Bible Truths and Theology 4

Jesus and his disciples went to Bethany village where Martha and Mary lived. Bethany was about two miles from Jerusalem. Martha invited them into her home. Martha lived there with her sister Mary.

With such a large group of guests, Martha was very busy. To provide for them all, there was a lot of work to do. And Martha was anxious about it. Probably she would rather have listened to Jesus but she was too busy. But Mary did not help her in her work. Mary just sat at the feet of Jesus to listen to what he said. It seems that she was eager to learn from Jesus. And Jesus encouraged her to learn from him. This was not usual in those times. Not many Jewish teachers would teach a woman.

It upset Martha that Mary did not help her in the work. It upset her that Jesus did not seem to care about it. She asked Jesus to tell Mary that she should come to help her. Jesus understood what Martha felt. He was gentle in his reply to her. Martha was anxious because she was so busy in her work for Jesus. Mary had not joined in that work, but she was still doing something good. Only one thing is really necessary for us: to receive a right relationship with God. Mary had done that and Jesus would not stop her. Our work for God should be the result of that relationship.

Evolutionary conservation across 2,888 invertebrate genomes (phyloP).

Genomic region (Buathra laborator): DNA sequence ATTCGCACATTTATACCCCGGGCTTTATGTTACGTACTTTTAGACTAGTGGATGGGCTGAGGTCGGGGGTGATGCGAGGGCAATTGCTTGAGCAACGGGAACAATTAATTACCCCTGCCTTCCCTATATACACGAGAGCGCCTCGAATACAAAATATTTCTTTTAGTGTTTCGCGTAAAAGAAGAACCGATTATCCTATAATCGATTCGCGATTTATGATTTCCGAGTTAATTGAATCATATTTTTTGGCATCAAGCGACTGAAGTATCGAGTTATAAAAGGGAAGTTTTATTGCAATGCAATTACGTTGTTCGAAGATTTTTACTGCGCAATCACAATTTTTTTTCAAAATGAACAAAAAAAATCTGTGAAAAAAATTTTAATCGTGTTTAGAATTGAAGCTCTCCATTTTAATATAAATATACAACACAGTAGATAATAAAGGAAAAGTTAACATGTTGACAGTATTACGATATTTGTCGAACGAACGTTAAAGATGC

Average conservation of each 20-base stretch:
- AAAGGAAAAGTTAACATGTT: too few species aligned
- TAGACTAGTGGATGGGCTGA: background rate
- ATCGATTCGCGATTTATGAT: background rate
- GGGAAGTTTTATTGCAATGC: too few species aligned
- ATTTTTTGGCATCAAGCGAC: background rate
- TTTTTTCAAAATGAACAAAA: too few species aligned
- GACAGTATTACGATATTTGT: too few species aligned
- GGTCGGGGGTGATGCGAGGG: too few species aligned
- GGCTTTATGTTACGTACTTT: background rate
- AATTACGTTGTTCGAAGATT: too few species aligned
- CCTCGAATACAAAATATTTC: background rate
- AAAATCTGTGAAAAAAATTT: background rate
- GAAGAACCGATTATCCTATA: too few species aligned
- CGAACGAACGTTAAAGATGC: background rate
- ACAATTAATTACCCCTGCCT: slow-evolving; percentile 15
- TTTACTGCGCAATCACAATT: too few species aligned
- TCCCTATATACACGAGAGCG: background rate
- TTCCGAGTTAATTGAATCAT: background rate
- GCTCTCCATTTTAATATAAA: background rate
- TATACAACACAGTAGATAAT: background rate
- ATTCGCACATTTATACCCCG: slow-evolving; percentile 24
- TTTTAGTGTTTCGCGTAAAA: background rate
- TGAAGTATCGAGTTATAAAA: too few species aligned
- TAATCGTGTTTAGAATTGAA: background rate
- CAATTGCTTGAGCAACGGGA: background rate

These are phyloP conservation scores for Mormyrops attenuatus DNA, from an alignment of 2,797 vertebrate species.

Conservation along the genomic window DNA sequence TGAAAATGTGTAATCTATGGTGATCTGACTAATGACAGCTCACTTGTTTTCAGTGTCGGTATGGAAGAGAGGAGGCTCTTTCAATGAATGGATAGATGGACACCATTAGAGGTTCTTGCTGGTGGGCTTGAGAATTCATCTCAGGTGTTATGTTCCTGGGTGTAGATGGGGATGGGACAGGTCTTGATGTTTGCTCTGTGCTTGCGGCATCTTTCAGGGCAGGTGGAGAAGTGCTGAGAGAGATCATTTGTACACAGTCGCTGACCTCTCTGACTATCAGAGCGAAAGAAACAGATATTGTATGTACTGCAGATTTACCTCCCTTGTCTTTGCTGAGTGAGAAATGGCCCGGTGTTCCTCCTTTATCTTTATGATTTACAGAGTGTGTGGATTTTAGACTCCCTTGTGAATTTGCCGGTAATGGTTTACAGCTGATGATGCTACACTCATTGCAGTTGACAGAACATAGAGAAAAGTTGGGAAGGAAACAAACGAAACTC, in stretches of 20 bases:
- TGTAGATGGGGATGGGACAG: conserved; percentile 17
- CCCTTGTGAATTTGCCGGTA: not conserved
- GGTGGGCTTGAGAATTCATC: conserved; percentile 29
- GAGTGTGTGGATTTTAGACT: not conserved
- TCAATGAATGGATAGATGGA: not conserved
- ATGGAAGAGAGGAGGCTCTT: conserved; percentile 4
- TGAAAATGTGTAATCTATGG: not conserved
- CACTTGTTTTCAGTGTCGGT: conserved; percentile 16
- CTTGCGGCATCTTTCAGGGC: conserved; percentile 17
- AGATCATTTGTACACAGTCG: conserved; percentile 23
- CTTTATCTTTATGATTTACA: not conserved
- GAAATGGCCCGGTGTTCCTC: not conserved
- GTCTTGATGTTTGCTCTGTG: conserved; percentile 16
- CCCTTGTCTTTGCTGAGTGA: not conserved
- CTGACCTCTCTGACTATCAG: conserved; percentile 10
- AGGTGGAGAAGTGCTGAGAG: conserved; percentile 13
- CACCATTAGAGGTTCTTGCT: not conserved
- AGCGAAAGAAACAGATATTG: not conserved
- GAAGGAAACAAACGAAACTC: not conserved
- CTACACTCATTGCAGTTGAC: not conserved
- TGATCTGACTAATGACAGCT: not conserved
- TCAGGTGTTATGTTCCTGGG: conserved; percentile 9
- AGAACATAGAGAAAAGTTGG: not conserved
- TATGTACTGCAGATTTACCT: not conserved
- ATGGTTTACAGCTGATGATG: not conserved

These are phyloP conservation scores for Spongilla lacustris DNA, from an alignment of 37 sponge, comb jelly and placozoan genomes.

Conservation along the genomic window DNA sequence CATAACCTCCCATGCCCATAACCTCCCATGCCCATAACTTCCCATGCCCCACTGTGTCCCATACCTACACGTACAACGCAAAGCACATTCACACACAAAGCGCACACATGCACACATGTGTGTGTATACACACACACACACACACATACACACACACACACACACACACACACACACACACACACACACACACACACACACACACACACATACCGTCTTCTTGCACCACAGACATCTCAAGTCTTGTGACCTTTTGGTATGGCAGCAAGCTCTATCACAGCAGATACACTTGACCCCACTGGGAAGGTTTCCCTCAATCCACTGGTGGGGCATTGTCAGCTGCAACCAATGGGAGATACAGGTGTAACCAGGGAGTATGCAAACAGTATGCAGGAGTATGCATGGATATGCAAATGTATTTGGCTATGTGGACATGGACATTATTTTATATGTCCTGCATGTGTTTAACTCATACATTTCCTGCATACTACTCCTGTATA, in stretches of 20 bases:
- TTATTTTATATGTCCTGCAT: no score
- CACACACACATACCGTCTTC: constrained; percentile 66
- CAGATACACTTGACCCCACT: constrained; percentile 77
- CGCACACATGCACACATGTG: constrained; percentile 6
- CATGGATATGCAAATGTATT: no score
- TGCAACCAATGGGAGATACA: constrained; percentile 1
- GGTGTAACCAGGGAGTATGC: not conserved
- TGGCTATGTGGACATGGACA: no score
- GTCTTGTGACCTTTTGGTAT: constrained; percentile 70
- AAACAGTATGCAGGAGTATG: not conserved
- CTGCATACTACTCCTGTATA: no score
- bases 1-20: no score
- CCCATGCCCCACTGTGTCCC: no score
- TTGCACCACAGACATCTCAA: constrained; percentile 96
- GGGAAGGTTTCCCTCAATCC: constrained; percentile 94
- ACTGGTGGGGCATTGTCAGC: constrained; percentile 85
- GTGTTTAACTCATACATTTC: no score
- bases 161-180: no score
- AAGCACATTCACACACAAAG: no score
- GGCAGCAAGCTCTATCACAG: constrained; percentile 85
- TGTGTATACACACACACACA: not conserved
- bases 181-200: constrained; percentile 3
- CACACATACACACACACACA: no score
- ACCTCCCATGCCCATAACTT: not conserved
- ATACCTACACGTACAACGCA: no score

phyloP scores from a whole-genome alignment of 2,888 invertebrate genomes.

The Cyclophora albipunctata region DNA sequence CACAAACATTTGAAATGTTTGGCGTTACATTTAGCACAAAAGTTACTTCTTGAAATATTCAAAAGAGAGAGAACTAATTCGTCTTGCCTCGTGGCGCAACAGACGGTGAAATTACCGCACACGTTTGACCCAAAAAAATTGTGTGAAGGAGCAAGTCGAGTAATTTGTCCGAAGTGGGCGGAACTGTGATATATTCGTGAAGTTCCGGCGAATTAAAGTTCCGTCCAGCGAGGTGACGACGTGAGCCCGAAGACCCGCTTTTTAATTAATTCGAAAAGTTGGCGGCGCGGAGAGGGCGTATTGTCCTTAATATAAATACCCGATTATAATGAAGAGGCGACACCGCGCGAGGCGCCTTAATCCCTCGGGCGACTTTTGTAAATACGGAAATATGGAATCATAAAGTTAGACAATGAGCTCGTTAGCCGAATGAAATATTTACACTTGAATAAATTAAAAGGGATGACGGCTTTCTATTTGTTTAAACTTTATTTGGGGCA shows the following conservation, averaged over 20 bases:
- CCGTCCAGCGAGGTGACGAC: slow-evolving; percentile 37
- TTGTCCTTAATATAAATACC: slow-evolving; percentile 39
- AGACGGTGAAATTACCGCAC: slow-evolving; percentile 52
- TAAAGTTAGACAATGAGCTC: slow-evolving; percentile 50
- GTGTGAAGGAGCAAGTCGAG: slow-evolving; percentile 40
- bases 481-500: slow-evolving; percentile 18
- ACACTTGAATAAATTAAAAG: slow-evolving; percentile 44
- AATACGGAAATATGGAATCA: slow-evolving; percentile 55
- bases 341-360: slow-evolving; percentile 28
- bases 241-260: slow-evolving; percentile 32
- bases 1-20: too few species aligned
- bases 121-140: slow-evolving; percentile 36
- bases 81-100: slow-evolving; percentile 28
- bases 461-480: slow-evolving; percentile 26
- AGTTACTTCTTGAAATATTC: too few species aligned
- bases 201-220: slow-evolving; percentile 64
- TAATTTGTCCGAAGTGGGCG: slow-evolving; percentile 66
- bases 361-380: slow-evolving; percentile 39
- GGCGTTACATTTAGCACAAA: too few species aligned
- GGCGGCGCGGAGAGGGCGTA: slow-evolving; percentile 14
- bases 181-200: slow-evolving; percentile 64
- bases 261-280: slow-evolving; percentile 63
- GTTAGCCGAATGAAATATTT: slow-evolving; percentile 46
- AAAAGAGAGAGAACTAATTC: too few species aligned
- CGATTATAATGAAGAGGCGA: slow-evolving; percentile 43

We can be so busy that we fail to hear the Lord. It is better to hear the Lord first. Then we can do what is necessary.

Items for Discussion

  • Where, within today’s church, do we see the attitude shown by Martha?
  • Where does today’s busy lives short change our relationships with God?
  • What seems to be the test for proper involvement in church life? From mankind’s perspective? From God’s perspective?
  • Jesus excluded no one from becoming His pupil.  Do you think that the church today is as open? Where are we successful? Where do we fall short?

Discussion Challenge

  • Martha, working hard for Christ, let herself become judgmental – How do we keep ourselves from letting this happen?

Notes:

  1. NIV New International Version Translations
  2. Definition of Song of Ascents: any one of 15 psalms in the series Ps 120 to 134 sung by Hebrew pilgrims on their way to Jerusalem or possibly while ascending Mount Zion or the steps of the Temple —called also Gradual Psalm, Pilgrim Psalm, Psalm of Ascents.
  3. http://www.biblestudytools.com/commentaries/matthew-henry-complete/luke/10.html
  4. https://www.easyenglish.bible/bible-commentary/luke9-19-im-lbw.htm